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March 2005

Stepping Out

Where To Go for a Walk This Easter

An Easter stroll. The very notion evokes idyllic images of families in their best holiday dress, ambling leisurely on a warm spring afternoon. A long-treasured German tradition, the Easter stroll is most famously chronicled in Goethe’s poem Osterspaziergang, which evokes the retreat of winter and the magical atmosphere on Easter Sunday, as townspeople leave church and embark on their traditional spring walk. Creating your own Easter stroll in Munich is simple, as the city and surrounding environs abound with possibilities.

From Harlaching to Grünwald
Meandering along the Isar and through Munich’s most affluent communities, this route highlights why those who can afford to, live in the south of the city. At a leisurely pace, the walk takes approximately two hours. Should you stop for a meal, you can turn this stroll into a pleasant half-day excursion.
Either drive or take tram 25 or 15 to the Grosshesseloher Bridge tram stop. You’ll need to return from Grünwald on tram 25, so you may want to arrange for tickets before departing. Follow Geiselgasteigstrasse a few hundred meters south to Holzkirchnerstrasse, make a right and follow it until you meet the Hochleite trail. To your left is the Grosshesseloher Bridge, where you’ll find stairs down to the Isar.
From the foot of the Grosshesseloher Bridge head south (left) toward Grünwald. As the path forks, continue taking what appears to be the main path. You’ll walk through the woods along the Isar for over an hour before you reach the Grünwald Bridge. Take the stairs up to the town and look along Zeillerstrasse and Schlossstrasse for places to stop in. On Zeillerstrasse the Café Lindenwirt serves a variety of meals, snacks and impressive-looking tortes in a spacious, contemporary atmosphere. To make your return, follow Schlossstrasse to the 25 tram, which will take you back to Harlaching.

Giesing Garden House Tour
This hour-long walk will take you through the garden-house communities of Untergiesing-Harlaching and loop back along the tree-canopied Harlachingerstrasse. Quiet and green, it is difficult to believe this seldom-visited district is only 10 minutes from the city center.
Start from Wettersteinplatz, which is serviced by trams 15 and 25, as well as the U1. Take Weningstrasse west approximately 100 meters, until it intersects with a paved footpath called Harlachingerstrasse. Head down the bluff to your right toward a small footbridge. Cross the canal and follow Paula-Herzog-Weg until it turns into Birkenleiten. Along Birkenleiten you’ll pass an impressive Orthodox monastery shortly before the street again turns into a footpath and makes a little jog. In order to stay on track take a left on Wolgemutstrasse, at the end of which you’ll find access to the greenbelt.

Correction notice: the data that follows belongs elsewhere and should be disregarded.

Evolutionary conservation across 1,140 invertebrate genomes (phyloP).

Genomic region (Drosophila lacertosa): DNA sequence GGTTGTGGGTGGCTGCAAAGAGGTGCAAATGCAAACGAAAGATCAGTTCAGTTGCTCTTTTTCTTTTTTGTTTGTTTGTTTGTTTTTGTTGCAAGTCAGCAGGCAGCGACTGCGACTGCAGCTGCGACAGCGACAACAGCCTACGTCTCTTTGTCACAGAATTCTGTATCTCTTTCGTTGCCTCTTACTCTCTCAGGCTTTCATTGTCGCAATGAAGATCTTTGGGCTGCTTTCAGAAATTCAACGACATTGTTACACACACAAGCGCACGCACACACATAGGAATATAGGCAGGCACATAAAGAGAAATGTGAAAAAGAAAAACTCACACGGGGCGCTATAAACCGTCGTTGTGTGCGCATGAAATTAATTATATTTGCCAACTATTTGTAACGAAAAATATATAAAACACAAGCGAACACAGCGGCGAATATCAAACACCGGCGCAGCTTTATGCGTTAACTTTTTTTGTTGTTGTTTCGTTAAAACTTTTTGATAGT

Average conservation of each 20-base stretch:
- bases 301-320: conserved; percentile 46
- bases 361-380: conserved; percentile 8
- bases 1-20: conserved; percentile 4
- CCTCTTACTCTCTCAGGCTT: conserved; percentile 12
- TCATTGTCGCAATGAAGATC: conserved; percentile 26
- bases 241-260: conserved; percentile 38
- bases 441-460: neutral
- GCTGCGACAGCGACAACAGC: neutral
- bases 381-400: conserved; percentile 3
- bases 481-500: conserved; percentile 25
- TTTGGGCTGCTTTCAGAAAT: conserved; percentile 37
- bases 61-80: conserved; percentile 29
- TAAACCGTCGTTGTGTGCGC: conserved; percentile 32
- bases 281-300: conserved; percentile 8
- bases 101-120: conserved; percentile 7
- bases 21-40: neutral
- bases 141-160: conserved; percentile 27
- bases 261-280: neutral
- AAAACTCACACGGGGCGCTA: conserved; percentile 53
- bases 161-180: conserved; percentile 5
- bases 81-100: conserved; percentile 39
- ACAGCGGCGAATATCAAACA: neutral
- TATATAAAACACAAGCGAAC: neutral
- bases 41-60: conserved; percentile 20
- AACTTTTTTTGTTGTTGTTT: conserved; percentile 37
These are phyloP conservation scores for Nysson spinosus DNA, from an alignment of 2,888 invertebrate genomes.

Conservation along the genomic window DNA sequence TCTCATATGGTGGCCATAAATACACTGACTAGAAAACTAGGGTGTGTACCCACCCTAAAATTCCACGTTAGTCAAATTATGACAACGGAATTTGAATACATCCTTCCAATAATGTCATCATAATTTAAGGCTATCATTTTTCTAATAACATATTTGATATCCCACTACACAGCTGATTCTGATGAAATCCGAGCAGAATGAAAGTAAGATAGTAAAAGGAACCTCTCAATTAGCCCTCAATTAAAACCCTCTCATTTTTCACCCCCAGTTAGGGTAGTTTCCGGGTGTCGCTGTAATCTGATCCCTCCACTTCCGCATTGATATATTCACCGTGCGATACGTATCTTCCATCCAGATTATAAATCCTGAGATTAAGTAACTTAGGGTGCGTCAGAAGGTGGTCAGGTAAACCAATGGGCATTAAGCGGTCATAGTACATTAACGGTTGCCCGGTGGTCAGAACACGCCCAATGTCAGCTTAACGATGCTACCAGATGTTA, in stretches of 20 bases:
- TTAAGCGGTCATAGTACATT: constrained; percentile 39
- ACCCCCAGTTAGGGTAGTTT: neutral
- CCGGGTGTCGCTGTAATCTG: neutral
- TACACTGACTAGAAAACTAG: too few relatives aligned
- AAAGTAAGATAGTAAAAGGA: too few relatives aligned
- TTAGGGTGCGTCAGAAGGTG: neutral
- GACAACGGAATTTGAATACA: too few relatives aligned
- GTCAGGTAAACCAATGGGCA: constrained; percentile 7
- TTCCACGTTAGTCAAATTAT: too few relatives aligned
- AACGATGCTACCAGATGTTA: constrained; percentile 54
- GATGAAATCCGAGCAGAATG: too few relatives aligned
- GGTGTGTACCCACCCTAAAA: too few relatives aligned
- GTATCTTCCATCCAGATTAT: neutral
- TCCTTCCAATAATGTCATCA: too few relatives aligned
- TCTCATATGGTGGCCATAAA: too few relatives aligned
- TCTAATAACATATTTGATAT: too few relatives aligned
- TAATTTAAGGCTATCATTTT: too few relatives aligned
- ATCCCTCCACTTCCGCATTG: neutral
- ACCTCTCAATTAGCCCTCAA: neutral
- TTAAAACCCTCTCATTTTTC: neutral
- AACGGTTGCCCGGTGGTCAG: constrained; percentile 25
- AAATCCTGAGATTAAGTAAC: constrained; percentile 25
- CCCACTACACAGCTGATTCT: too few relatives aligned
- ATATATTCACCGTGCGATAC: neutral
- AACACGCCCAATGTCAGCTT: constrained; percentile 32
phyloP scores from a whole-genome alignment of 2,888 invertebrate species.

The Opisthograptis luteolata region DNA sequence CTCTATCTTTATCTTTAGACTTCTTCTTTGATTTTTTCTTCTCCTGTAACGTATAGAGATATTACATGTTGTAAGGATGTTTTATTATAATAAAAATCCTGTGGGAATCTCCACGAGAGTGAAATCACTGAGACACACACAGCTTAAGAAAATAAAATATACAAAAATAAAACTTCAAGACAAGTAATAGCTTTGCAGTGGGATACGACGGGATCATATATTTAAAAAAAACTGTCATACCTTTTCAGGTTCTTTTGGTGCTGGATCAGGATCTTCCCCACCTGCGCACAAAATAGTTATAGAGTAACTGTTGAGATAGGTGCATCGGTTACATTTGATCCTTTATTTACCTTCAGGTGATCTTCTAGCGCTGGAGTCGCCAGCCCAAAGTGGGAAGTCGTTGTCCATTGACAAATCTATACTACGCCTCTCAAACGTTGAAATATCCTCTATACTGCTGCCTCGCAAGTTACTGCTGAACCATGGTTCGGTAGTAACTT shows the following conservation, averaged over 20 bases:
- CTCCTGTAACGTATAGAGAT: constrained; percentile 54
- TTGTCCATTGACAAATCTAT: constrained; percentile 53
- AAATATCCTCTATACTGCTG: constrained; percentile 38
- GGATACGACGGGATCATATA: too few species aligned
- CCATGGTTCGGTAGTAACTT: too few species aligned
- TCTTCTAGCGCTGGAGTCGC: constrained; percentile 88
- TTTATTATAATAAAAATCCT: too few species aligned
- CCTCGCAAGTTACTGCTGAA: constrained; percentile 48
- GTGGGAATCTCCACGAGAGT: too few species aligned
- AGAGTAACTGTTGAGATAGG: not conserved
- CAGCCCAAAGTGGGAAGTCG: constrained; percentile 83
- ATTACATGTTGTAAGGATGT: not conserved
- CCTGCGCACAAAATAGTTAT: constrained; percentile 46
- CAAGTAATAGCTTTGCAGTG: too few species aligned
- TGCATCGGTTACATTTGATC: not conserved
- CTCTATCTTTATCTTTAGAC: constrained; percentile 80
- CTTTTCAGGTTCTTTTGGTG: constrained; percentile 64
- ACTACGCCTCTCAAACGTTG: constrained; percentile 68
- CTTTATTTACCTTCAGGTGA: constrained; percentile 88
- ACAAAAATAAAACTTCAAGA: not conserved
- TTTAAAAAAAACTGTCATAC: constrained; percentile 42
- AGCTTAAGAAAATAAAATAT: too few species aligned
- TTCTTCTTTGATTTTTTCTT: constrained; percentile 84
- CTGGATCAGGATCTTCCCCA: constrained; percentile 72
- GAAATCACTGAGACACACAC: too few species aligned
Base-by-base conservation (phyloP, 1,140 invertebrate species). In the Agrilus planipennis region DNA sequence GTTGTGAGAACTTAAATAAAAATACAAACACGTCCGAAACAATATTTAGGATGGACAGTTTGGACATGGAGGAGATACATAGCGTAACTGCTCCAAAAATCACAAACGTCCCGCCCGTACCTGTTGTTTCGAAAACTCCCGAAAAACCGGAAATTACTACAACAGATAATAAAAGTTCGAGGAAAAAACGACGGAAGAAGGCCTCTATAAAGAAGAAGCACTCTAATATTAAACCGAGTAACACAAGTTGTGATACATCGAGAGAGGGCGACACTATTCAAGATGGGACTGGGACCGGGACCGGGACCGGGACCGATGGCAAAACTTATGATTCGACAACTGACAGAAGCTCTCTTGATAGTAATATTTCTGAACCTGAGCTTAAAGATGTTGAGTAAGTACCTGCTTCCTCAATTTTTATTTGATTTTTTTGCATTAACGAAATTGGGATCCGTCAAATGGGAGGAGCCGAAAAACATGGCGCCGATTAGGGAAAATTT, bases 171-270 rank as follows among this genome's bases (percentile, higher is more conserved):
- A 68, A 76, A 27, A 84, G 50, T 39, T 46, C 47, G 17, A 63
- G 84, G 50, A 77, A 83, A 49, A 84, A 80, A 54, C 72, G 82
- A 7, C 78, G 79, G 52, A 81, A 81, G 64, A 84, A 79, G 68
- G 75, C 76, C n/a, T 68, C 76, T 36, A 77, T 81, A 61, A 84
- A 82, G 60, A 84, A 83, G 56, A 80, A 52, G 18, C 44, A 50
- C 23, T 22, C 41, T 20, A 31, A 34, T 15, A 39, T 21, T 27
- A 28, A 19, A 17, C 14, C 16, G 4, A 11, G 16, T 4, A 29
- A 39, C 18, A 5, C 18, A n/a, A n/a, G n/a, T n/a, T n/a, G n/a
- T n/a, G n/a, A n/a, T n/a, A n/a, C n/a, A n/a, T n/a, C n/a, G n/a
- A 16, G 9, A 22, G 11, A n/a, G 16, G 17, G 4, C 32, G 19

The path will thread between garden-house fronts and a swift canal. When you reach the footbridge, cross it and follow the path immediately to the right. It will lead you to Siebenbrunn Wirtshaus and Biergarten, one of Munich’s best-kept secrets. Here you’ll find high-quality Bavarian fare in a warm, traditional atmosphere. In summer the 800-seat beer garden is festooned with flowers and hosts live musicians virtually every night. Behind Siebenbrunn you’ll find stairs up to the Harlachingerstrasse. Make a left and enjoy a leisurely 25-minute return north to Wettersteinplatz.

Nymphenburg Palace Gardens
Long a Munich favorite for Sunday promenading, Nymphenburg Palace offers a labyrinth of paths through its expansive grounds. If the weather is good, you likely won’t find yourself alone on Easter Sunday. However, by taking the trails less traveled, you’ll undoubtedly carve out an enjoyable walk.
One simple route that takes about an hour is to head toward the back of the gardens (west) along the main corridor. With the palace behind you, keep to the right of the waterway until you’ve reached a wall that appears to be the garden’s end. Pass through the door and continue. When the path ends, make a right and wind through the open spaces of the palace’s hinterland. After about 15 minutes, you’ll come to an intersection of trails marked with a sign (An der Schlossmauer). Here you can re-enter the palace grounds. The trails wind and split as they head back toward the palace. Choose any route. All of them are beautiful, and most will take you by Lake Pagodenburg. The area around Nymphenburg Palace is known for its dearth of eating establishments, but there are two options just around the corner. As you head out of the gardens and into the palace’s front courtyard, keep to your right. At a break in the palace’s buildings make a right into a narrow street where you’ll find the Schlosswirtschaft zur Schwaige, a somewhat up-market Bavarian establishment (which claims to be older than the palace itself). A few meters further, on Hirschgartenallee, you’ll find the Conditorei Flölzl selling an array of baked goods and sweets. <<<

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